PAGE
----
After two AD meetings on future football schedules, Templeton said no recommendation has been made yet for the format beyond 2012. Another AD meeting must still occur and a decision will be reached before the SEC spring meetings in late May, Templeton said.

“I think everybody has had a chance to speak and be heard and there are different opinions, so it’s been all over the map,” Templeton said.

The SEC’s policy calls for ADs to handle scheduling. But because the football discussions impact permanent opponents across divisions, the presidents will receive a recommendation from the ADs to vote on, Templeton said.

I’m sure whatever they come up with will be wonderful.  After all, everything they’ve done so far has been with us fans in mind.


Filed under It's Just Bidness, SEC Football

Stability? What stability?

There’s a rather astounding article at Coaches By The Numbers (h/t Team Speed Kills) about turnover in the upper tier coaching ranks at D-1 schools over the past few seasons.  You can take the time to pour over the charts for the details, but these two paragraphs tell the tale:

So think about this. If you signed a scholarship to play college football at an FBS program in 2009, there is a 68% chance that you are playing for a new head coach, an 86% chance that you are playing for a new offensive coordinator, and an 88% chance that you are playing for a new defensive coordinator.

Here is one final eye-opening statistic for all the wide-eyed high school recruits getting wooed by their favorite coach or coordinator. In the last 4 years (2009-2012), only eight FBS teams (roughly 7%) have had the same head coach, offensive coordinator, and defensive coordinator for all four years from 2009-2012.  [Emphasis added.]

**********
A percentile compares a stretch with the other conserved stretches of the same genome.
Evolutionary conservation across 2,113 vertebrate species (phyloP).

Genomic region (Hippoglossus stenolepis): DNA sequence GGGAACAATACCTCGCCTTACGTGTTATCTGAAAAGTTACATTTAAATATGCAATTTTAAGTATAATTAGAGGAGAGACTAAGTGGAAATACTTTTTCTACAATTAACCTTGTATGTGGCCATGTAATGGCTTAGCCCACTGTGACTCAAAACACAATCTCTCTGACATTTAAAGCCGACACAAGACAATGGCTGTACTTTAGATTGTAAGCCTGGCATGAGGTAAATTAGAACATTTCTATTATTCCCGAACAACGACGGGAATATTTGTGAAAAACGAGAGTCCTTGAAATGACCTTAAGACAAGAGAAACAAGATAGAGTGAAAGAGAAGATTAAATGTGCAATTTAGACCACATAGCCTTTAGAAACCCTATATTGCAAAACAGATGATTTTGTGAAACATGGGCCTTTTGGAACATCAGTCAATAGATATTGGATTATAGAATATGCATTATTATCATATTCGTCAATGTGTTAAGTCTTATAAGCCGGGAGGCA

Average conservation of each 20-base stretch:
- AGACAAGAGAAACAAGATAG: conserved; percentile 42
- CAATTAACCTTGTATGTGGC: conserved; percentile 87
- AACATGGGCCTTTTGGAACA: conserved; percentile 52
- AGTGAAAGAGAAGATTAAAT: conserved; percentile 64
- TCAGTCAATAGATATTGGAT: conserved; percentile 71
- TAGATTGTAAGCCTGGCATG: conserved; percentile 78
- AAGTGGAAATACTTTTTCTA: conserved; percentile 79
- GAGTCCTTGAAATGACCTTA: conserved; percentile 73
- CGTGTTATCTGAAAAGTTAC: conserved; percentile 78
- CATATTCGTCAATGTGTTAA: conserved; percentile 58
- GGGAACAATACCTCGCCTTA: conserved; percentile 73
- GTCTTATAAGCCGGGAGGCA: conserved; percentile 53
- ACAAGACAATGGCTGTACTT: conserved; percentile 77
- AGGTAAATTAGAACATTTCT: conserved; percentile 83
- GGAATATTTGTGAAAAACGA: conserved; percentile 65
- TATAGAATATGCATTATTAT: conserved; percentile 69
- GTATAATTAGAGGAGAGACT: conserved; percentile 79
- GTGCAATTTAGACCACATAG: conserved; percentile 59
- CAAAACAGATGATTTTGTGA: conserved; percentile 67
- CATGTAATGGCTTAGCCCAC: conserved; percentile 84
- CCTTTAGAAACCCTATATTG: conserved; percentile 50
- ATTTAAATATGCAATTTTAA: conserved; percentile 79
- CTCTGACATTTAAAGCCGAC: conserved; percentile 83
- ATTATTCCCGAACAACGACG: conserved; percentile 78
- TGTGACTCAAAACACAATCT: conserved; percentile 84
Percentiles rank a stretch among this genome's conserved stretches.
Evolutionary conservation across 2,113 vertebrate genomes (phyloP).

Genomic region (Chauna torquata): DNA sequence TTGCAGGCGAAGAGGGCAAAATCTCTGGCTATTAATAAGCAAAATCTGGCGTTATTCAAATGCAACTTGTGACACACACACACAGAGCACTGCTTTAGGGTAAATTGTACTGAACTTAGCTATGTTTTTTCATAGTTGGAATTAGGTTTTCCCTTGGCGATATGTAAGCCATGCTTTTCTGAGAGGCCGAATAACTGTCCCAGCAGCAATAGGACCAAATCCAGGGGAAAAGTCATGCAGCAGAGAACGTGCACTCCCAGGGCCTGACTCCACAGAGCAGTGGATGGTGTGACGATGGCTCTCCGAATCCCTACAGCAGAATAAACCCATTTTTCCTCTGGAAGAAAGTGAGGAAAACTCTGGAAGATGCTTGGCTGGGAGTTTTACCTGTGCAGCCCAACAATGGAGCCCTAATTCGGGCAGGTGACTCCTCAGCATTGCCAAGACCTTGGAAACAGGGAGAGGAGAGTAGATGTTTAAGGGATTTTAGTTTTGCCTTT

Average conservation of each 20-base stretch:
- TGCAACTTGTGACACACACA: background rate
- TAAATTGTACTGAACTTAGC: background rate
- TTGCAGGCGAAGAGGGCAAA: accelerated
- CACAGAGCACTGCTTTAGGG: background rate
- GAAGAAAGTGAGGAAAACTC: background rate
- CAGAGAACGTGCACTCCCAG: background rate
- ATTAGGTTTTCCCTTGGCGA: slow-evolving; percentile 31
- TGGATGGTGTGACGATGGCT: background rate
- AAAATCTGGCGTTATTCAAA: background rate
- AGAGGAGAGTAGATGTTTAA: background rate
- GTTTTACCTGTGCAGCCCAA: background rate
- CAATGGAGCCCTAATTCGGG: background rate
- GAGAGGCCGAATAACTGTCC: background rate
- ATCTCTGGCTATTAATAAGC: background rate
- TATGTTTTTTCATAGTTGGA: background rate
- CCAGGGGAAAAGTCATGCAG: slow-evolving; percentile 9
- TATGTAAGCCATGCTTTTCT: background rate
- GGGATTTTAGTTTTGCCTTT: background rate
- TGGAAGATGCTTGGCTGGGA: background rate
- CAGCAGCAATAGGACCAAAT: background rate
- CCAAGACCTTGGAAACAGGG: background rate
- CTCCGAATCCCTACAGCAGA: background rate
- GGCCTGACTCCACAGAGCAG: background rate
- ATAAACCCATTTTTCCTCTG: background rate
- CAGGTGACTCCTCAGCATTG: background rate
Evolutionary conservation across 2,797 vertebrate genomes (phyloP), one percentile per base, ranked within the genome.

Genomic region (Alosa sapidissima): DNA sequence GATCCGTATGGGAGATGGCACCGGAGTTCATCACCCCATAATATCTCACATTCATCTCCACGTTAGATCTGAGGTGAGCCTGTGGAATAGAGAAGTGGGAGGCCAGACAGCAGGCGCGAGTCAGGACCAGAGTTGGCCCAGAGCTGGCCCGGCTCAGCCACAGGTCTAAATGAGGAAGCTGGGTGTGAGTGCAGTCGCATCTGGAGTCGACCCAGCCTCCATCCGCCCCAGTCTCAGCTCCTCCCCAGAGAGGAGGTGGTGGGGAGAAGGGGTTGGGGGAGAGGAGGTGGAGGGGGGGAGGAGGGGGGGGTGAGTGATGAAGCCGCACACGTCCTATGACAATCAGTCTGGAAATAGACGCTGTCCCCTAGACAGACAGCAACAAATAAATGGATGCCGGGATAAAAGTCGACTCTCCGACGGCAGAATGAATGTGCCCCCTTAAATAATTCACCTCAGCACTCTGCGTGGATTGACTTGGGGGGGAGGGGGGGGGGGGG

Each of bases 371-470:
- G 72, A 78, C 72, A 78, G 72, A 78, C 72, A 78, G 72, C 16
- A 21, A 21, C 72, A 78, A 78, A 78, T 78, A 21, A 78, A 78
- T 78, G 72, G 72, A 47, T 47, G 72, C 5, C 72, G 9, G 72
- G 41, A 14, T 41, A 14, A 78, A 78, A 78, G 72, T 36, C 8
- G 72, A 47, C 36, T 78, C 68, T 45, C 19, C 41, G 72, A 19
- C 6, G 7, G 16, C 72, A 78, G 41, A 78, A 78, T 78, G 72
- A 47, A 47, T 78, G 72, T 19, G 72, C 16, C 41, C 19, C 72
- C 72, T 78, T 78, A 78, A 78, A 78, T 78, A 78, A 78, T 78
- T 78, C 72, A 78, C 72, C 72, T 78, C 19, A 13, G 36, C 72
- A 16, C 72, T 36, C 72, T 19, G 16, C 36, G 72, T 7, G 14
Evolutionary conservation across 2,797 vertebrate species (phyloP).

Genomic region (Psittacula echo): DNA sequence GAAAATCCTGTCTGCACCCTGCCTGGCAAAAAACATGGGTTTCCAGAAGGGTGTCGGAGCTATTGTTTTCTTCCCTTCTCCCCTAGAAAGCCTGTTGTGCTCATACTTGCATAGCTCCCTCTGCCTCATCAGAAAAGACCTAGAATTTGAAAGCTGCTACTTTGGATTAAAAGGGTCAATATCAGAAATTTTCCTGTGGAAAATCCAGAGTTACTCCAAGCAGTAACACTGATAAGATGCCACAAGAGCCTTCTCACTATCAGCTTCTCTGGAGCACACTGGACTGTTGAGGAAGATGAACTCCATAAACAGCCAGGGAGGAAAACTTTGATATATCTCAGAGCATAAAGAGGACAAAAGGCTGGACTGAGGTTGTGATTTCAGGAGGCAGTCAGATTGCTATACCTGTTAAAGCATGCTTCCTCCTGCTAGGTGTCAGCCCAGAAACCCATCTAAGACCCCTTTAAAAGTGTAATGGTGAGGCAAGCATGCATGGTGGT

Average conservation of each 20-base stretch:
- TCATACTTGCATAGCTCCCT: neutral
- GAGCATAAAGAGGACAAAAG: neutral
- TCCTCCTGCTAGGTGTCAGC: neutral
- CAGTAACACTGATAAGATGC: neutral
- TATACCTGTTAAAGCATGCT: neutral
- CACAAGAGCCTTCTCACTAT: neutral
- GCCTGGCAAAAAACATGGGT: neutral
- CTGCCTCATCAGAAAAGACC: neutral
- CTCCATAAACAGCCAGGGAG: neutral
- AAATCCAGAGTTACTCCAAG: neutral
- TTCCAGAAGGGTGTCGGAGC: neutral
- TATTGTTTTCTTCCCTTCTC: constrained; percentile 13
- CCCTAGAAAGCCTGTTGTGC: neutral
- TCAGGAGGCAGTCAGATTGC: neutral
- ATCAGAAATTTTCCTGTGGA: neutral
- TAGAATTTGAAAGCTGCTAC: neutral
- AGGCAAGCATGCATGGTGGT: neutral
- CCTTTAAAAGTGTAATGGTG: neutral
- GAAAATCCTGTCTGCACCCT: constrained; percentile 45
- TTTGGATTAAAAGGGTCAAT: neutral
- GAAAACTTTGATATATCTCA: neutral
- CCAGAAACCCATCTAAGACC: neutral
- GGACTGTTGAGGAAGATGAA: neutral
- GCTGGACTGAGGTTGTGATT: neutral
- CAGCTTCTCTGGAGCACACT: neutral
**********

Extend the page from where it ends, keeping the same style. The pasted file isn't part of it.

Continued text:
Of course, the selfish question for us is whether Georgia is past the hump on coaching turnover.  The contract extensions headed Richt’s and Grantham’s way would seem to indicate that.  But, man, given those numbers CBTN compiled, I’m not sure anyone should get too comfortable.

One more thing – I used to be at least somewhat sympathetic to the proposal that student-athletes should be free to transfer in the wake of a coaching change without having to sit out a year, but after looking at this, how chaotic would it be to allow that?


Filed under College Football, Stats Geek!

And now, some good news

If there’s a KC Joyner post entitled “Why UGA won’t win SEC East”, you should probably think strongly about getting a bet down in Vegas on Georgia.

Seriously, if there’s anyone who’s used stats in poorer service to explain what goes on in the division than Joyner, I’d love to know whom.


Filed under Georgia Football, Stats Geek!

Nick Saban doesn’t have time for Larry Scott’s shit.

Seeing as how his team just won a national title without winning the SEC, I don’t think it comes as a surprise to anyone that Nick Saban isn’t exactly enamored with the concept of a conference champs-only playoff.

But that’s because it’s all about you, SEC, not him.

“I don’t think there’s a parity in college football like there is in the NFL, where you can make a statement like that. No disrespect to any conference, but there are conferences that are in the BCS that if they played in the SEC their champion may be in fourth or fifth place. So because there’s not a parity, I don’t think it’s fair to make a statement like that.”

Honestly, there’s nothing in that quote with which I can disagree.  Except that Scott’s proposal isn’t as much about making sure the playoffs have the best field as it is making sure the wealth gets spread around.


Filed under BCS/Playoffs, Nick Saban Rules